Before going live with the blog, there are a few things Jane needs to do.

  1. Choose a topic for the blog. As the owner of a hardware store, she may feel comfortable writing articles about how to fix some common problems around the house on a tight budget. The title and sub-line for the blog should reflect the topic chosen.
  2. Set a schedule for posting. More important than posting frequently is to post on a regular schedule. It is tempting to post each article as soon as it is written, but that may end up causing the blog to die quickly, as the speed of your writing drops. My usual recommendation is to start with one article per week, posted in the afternoon of Tuesday or Thursday. As the number of viewers of the blog grows, the frequency of publishing can be increased to twice a week, then three times a week.
  3. Prepare some articles. While Jane has selected a topic that she feels confident she can write about, she does not know how much time she will have available for writing. She should prepare about 3 months of articles (if she’s publishing once per week, that works out to 12-15 articles) and upload them to the site in draft mode.

At this point, Jane can launch her blog. Some companies (including the one I recommend) can do some preliminary advertising for her to increase the number of viewers quickly. Other plugins for Search Engine Optimization (SEO) can be installed so that new posts are automatically submitted to various search engines. Certain types of content will result in Google scanning the page earlier. A reputable company will help to explain and set up these components.

Jane should also be sure to monitor the number of viewers to the site, and respond to comments on her posts. Writing the article is only the first step – interacting with her readers is more important. While it may take time to convert a reader to a client, if she does not interact at all with her readers, then her blog is merely another form of traditional media.

Jane must also remember to tell people about her blog, and ask for feedback. A sign in her store can drive her existing customers to the site, and they can tell her, in person, what they like and don’t like about the blog. She can ask them for ideas for articles and for suggestions on how to improve her existing articles. They may tell their family and friends about the site. If Jane can establish her credibility as an expert on the blog, then people will be more inclined to come to her store when they need something, or need advice on her area of expertise.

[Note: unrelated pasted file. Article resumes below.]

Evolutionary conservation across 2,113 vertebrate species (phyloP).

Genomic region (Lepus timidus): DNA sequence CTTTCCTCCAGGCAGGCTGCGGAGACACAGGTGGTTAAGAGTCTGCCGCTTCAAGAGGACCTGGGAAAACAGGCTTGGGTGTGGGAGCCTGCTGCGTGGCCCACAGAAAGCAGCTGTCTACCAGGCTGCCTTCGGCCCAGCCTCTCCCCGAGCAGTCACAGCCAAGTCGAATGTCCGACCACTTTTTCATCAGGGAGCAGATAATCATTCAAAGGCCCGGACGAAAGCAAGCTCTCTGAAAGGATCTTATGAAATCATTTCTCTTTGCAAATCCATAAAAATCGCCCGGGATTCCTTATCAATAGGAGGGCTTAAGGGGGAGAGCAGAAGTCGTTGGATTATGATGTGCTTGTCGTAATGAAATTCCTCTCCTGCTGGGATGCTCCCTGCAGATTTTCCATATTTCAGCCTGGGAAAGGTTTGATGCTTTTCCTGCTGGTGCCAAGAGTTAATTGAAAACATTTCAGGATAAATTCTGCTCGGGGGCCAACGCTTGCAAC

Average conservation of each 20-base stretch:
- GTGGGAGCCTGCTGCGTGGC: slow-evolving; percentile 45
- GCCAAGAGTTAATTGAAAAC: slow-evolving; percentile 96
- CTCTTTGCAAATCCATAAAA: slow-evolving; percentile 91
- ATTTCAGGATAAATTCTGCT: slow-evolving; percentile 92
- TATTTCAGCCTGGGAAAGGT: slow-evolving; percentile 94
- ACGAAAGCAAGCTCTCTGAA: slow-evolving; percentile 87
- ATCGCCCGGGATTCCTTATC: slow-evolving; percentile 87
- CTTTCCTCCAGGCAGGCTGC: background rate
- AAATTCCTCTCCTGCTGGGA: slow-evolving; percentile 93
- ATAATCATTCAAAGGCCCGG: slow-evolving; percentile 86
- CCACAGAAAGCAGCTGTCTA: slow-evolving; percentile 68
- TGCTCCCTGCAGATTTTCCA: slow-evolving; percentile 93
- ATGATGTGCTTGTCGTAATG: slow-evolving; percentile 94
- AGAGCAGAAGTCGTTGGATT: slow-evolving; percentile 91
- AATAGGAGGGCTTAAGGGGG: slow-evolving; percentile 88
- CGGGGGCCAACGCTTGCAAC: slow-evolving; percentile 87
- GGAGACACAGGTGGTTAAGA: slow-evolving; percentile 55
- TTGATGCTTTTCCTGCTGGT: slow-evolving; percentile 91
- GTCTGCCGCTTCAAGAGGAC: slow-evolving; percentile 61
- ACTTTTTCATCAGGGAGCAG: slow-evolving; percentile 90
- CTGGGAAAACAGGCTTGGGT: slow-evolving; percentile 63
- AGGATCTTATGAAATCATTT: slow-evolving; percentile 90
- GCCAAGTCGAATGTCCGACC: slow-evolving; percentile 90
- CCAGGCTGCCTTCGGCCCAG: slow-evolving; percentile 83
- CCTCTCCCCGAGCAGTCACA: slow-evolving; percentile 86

Tweets – Part 1

Now that Jane has her blog up and running, she may want to create her first Twitter account. With this account, she can post links to articles on her blog, talk about those articles, and create an additional community of people interested in those topics. Using various tools discussed in a future article, she can analyze what people are talking about, and write relevant articles on those topics. With this Twitter account, Jane is trying to attract more readers to her blog, to increase the amount of attention on her writing.

What’s Next

In the next article, I will be discussing other uses of Twitter beyond driving traffic to a blog, and the benefits to creating a page on a social media platform such as Facebook.

Business and Social Media – Part 2

This is the second article in a series of articles describing how social media can be used by businesses. The aim is to publish one article per week on this topic, the first being Friday, August 7. Each article will address a single topic, and build on material provided in the earlier articles. Through feedback provided on the articles, this may lead into another series after the conclusion of this series.